Ho    0·46    0·34    0·43    0·51    0·61    0·58    0·66    0·32    0·70    0·65    0·68    0·45    0·63   0·30    1·24   0·11    0·68    0·55    0·33    0·60   0·34    1·38    0·27 
Er    1·39    1·03    1·30    1·50    1·82    1·71    2·10    0·84    2·18    2·05    2·14    1·38    1·49   1·02    3·50   0·34    2·06    1·61    0·92    1·72   0·96    3·92    0·79 
Tm    0·20    0·15    0·18    0·21    0·27    0·25    0·27    0·11    0·30    0·29    0·32    0·17    0·17   0·17    0·46   0·05    0·31    0·24    0·16    0·24   0·15    0·54    0·10 
Yb    1·22    0·81    1·09    1·28    1·71    1·50    1·89    0·66    2·06    1·72    1·85    1·15    1·09   1·18    2·94   0·39    1·89    1·45    0·88    1·50   0·89    3·61    0·66 
Lu    0·17    0·13    0·16    0·19    0·25    0·21    0·28    0·10    0·30    0·26    0·27    0·18    0·16   0·18    0·43   0·07    0·29    0·23    0·12    0·21   0·13    0·50    0·09 
 Hannuoba
 
Fansi
 
Linqu
 
Penglai
 
Qixia
 
Shangliao
 
Xuwen Ninghai 
Sample: 92HD- 92HD- SF- SF- 92LQ- 92LQ- 92LQ- 92LQ- 92PL- 92PL- 92PL- 92QX- 92QX- 92QX- 92QX- 92QX- 92SL- 92SL- 92SL- 92SL- 92SL- LTX- 1204- 
 01
 
02
 
20
 
21
 
01
 
02
 
04
 
09
 
01
 
07
 
36
 
02
 
03
 
04
 
05
 
06
 
01
 
02
 
04
 
13
 
14
 
06
 
1-1
 
Ti 1500 1239 1680 2113 2322 1825 2912 1159 3264 2672 2150 1407 2432 683 4115 250 2631 1566 1201 1929 955 2639 1511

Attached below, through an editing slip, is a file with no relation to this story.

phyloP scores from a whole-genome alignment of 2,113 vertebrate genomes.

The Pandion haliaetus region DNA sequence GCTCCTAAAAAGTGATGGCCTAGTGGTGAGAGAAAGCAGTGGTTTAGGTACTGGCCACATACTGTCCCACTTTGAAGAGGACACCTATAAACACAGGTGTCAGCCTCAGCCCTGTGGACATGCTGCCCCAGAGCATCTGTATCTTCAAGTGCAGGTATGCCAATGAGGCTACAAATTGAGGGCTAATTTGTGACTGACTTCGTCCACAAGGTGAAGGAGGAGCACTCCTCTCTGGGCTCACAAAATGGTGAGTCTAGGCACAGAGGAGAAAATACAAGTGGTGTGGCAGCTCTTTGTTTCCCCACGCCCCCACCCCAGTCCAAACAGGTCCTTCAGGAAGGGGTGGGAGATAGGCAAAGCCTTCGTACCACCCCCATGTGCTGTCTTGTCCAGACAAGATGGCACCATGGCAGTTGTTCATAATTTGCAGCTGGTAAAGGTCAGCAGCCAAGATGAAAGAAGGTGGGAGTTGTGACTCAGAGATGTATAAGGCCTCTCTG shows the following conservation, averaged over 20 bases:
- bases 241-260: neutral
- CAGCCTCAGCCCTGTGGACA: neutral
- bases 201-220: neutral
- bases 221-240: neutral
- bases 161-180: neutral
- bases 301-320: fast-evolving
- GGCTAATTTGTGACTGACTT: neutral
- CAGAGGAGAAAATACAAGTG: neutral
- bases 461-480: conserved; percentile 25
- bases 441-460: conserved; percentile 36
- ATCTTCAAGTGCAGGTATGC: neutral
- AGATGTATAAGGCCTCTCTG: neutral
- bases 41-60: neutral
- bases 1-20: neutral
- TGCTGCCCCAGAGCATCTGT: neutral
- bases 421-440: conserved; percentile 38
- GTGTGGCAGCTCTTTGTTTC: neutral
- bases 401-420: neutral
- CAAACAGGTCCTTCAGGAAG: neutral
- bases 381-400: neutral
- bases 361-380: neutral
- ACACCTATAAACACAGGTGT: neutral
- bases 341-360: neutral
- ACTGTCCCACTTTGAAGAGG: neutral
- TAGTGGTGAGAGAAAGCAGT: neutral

Sr   14·7   35·1   39·7  168·8   54·2   54·1   31·0  274·8   65·3   69·5   33·6  240·0  365·5 131·8  121·8  98·9   69·1  101·5   60·3  122·3  35·6   87·0   31·6 
  11·5    8·8   10·8   13·3   15·6   14·5   18·2    7·8   19·1   16·9   17·5   11·2   15·5   8·3   29·9   2·5   17·5   12·3    7·7   14·4   8·1   42·4    6·9 
Zr    7·8   15·4   10·9   39·2   27·9    8·9   22·6   12·8   33·1   27·9    9·7    8·4   65·6  11·7   29·9   6·9   30·2   33·6    7·5   96·4  10·9   34·7   14·9 
Hf    0·62    0·63    0·47    1·05    1·05    0·49    1·01    0·86    1·08    1·29    0·53    0·36    1·85   0·34    1·71   0·17    0·98    1·23    0·26    1·35   0·51    1·23    0·51 
Nb    0·63    0·89    0·51    0·62    0·26    1·14    0·28    0·96    0·37    1·20    0·19    1·39    2·06   0·95    1·47   1·05    0·36    1·59    0·75    4·74   0·31    0·23    0·69 
Ba    3·28    0·12    1·19   12·38    0·32    0·34    0·63    2·70    0·73    0·75    0·33   56·03  301·3  15·35   14·60  11·27    0·65    0·53    1·30    2·15   0·52   14·61   19·90 
Th    0·16    0·11    0·06    0·79    0·03    0·15    0·02    0·65    0·04    0·38    0·02    0·15    0·57   0·07    0·48   0·16    0·02    0·59    0·18    0·51   0·01    0·08    0·12